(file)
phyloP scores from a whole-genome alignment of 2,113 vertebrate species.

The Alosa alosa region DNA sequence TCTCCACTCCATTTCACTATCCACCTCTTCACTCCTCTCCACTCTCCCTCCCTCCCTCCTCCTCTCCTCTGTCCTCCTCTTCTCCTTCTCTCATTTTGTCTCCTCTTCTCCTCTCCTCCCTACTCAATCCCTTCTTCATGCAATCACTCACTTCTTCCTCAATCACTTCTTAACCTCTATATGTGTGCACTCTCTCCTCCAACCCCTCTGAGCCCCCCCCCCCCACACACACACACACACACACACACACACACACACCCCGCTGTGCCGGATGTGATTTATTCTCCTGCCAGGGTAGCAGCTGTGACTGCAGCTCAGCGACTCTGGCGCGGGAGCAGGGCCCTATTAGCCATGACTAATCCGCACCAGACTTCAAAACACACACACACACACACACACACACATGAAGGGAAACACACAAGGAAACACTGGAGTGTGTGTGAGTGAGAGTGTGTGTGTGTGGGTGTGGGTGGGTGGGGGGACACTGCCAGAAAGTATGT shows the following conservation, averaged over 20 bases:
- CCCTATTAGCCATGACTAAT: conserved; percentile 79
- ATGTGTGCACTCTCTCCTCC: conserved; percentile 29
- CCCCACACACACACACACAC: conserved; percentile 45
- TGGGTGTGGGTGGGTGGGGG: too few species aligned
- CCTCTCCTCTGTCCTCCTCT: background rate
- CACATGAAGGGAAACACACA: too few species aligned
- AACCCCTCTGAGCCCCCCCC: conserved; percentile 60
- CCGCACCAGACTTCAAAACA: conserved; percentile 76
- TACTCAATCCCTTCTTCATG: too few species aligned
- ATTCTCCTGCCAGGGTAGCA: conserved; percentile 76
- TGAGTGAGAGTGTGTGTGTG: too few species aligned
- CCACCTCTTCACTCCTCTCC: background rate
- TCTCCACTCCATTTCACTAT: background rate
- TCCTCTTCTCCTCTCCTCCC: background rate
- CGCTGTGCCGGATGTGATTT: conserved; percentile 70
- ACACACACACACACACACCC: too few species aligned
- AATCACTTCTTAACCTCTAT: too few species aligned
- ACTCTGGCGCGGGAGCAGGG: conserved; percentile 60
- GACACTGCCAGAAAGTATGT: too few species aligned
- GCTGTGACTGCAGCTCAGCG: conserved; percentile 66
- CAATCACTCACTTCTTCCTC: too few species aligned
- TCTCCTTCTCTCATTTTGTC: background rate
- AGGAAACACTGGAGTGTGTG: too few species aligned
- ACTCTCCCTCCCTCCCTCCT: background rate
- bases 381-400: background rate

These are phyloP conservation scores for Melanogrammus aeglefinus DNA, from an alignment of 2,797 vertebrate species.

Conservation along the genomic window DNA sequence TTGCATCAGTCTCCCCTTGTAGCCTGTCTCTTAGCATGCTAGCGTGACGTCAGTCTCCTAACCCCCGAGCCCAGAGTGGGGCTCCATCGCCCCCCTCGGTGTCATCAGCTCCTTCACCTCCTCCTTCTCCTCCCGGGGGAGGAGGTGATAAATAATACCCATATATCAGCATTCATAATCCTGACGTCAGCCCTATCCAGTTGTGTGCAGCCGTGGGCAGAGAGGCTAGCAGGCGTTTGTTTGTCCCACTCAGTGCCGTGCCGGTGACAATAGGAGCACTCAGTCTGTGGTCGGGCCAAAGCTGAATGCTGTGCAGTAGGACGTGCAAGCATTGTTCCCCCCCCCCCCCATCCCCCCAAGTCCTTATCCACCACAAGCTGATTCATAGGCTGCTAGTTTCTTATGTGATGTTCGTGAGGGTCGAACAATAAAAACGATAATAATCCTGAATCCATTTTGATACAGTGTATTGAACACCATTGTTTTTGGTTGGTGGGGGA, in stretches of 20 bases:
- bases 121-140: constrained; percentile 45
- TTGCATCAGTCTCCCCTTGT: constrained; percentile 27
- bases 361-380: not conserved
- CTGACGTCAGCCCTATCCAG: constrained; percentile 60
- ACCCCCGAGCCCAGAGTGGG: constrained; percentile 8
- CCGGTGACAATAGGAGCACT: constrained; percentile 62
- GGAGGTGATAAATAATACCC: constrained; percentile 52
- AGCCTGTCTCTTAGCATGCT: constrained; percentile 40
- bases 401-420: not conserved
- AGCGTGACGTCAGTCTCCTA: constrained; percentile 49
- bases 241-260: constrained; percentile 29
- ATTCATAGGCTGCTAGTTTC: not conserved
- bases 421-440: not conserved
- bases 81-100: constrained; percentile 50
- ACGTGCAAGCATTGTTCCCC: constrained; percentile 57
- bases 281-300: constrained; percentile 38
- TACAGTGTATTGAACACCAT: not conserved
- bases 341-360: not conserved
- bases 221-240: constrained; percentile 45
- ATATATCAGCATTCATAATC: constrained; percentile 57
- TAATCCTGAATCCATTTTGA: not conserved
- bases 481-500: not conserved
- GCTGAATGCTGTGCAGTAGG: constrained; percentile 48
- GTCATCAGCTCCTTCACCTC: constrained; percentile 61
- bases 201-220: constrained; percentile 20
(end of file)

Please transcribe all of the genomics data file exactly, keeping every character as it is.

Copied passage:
phyloP scores from a whole-genome alignment of 2,113 vertebrate species.

The Alosa alosa region DNA sequence TCTCCACTCCATTTCACTATCCACCTCTTCACTCCTCTCCACTCTCCCTCCCTCCCTCCTCCTCTCCTCTGTCCTCCTCTTCTCCTTCTCTCATTTTGTCTCCTCTTCTCCTCTCCTCCCTACTCAATCCCTTCTTCATGCAATCACTCACTTCTTCCTCAATCACTTCTTAACCTCTATATGTGTGCACTCTCTCCTCCAACCCCTCTGAGCCCCCCCCCCCCACACACACACACACACACACACACACACACACACCCCGCTGTGCCGGATGTGATTTATTCTCCTGCCAGGGTAGCAGCTGTGACTGCAGCTCAGCGACTCTGGCGCGGGAGCAGGGCCCTATTAGCCATGACTAATCCGCACCAGACTTCAAAACACACACACACACACACACACACACATGAAGGGAAACACACAAGGAAACACTGGAGTGTGTGTGAGTGAGAGTGTGTGTGTGTGGGTGTGGGTGGGTGGGGGGACACTGCCAGAAAGTATGT shows the following conservation, averaged over 20 bases:
- CCCTATTAGCCATGACTAAT: conserved; percentile 79
- ATGTGTGCACTCTCTCCTCC: conserved; percentile 29
- CCCCACACACACACACACAC: conserved; percentile 45
- TGGGTGTGGGTGGGTGGGGG: too few species aligned
- CCTCTCCTCTGTCCTCCTCT: background rate
- CACATGAAGGGAAACACACA: too few species aligned
- AACCCCTCTGAGCCCCCCCC: conserved; percentile 60
- CCGCACCAGACTTCAAAACA: conserved; percentile 76
- TACTCAATCCCTTCTTCATG: too few species aligned
- ATTCTCCTGCCAGGGTAGCA: conserved; percentile 76
- TGAGTGAGAGTGTGTGTGTG: too few species aligned
- CCACCTCTTCACTCCTCTCC: background rate
- TCTCCACTCCATTTCACTAT: background rate
- TCCTCTTCTCCTCTCCTCCC: background rate
- CGCTGTGCCGGATGTGATTT: conserved; percentile 70
- ACACACACACACACACACCC: too few species aligned
- AATCACTTCTTAACCTCTAT: too few species aligned
- ACTCTGGCGCGGGAGCAGGG: conserved; percentile 60
- GACACTGCCAGAAAGTATGT: too few species aligned
- GCTGTGACTGCAGCTCAGCG: conserved; percentile 66
- CAATCACTCACTTCTTCCTC: too few species aligned
- TCTCCTTCTCTCATTTTGTC: background rate
- AGGAAACACTGGAGTGTGTG: too few species aligned
- ACTCTCCCTCCCTCCCTCCT: background rate
- bases 381-400: background rate

These are phyloP conservation scores for Melanogrammus aeglefinus DNA, from an alignment of 2,797 vertebrate species.

Conservation along the genomic window DNA sequence TTGCATCAGTCTCCCCTTGTAGCCTGTCTCTTAGCATGCTAGCGTGACGTCAGTCTCCTAACCCCCGAGCCCAGAGTGGGGCTCCATCGCCCCCCTCGGTGTCATCAGCTCCTTCACCTCCTCCTTCTCCTCCCGGGGGAGGAGGTGATAAATAATACCCATATATCAGCATTCATAATCCTGACGTCAGCCCTATCCAGTTGTGTGCAGCCGTGGGCAGAGAGGCTAGCAGGCGTTTGTTTGTCCCACTCAGTGCCGTGCCGGTGACAATAGGAGCACTCAGTCTGTGGTCGGGCCAAAGCTGAATGCTGTGCAGTAGGACGTGCAAGCATTGTTCCCCCCCCCCCCCATCCCCCCAAGTCCTTATCCACCACAAGCTGATTCATAGGCTGCTAGTTTCTTATGTGATGTTCGTGAGGGTCGAACAATAAAAACGATAATAATCCTGAATCCATTTTGATACAGTGTATTGAACACCATTGTTTTTGGTTGGTGGGGGA, in stretches of 20 bases:
- bases 121-140: constrained; percentile 45
- TTGCATCAGTCTCCCCTTGT: constrained; percentile 27
- bases 361-380: not conserved
- CTGACGTCAGCCCTATCCAG: constrained; percentile 60
- ACCCCCGAGCCCAGAGTGGG: constrained; percentile 8
- CCGGTGACAATAGGAGCACT: constrained; percentile 62
- GGAGGTGATAAATAATACCC: constrained; percentile 52
- AGCCTGTCTCTTAGCATGCT: constrained; percentile 40
- bases 401-420: not conserved
- AGCGTGACGTCAGTCTCCTA: constrained; percentile 49
- bases 241-260: constrained; percentile 29
- ATTCATAGGCTGCTAGTTTC: not conserved
- bases 421-440: not conserved
- bases 81-100: constrained; percentile 50
- ACGTGCAAGCATTGTTCCCC: constrained; percentile 57
- bases 281-300: constrained; percentile 38
- TACAGTGTATTGAACACCAT: not conserved
- bases 341-360: not conserved
- bases 221-240: constrained; percentile 45
- ATATATCAGCATTCATAATC: constrained; percentile 57
- TAATCCTGAATCCATTTTGA: not conserved
- bases 481-500: not conserved
- GCTGAATGCTGTGCAGTAGG: constrained; percentile 48
- GTCATCAGCTCCTTCACCTC: constrained; percentile 61
- bases 201-220: constrained; percentile 20